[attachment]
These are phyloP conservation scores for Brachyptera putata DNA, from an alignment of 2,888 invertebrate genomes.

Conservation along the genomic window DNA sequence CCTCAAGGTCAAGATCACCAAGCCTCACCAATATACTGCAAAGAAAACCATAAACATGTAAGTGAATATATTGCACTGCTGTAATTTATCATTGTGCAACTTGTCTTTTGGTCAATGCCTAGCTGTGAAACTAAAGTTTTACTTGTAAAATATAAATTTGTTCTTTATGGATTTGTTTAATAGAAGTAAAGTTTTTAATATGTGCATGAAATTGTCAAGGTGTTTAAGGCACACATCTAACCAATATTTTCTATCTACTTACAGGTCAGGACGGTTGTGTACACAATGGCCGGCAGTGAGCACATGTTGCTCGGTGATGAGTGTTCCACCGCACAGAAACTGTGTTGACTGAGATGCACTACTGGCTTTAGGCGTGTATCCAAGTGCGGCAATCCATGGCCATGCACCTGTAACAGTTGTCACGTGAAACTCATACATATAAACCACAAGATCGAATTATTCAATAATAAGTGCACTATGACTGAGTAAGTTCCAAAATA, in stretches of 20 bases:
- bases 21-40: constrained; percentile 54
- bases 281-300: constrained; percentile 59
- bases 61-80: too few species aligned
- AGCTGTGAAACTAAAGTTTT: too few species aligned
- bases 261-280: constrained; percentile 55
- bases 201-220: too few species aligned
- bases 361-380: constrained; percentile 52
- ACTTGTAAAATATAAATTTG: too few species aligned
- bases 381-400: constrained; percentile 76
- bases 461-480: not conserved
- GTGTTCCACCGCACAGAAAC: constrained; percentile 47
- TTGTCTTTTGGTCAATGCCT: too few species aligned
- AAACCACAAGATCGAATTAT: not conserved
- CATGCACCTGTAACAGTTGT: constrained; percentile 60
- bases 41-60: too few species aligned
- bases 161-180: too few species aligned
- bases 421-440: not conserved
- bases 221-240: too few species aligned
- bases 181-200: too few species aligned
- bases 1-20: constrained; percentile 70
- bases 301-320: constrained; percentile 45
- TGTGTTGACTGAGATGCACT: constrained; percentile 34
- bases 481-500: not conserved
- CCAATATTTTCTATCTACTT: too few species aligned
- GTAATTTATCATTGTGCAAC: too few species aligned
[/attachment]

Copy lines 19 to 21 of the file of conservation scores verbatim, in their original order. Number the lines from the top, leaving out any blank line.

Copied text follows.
- bases 421-440: not conserved
- bases 221-240: too few species aligned
- bases 181-200: too few species aligned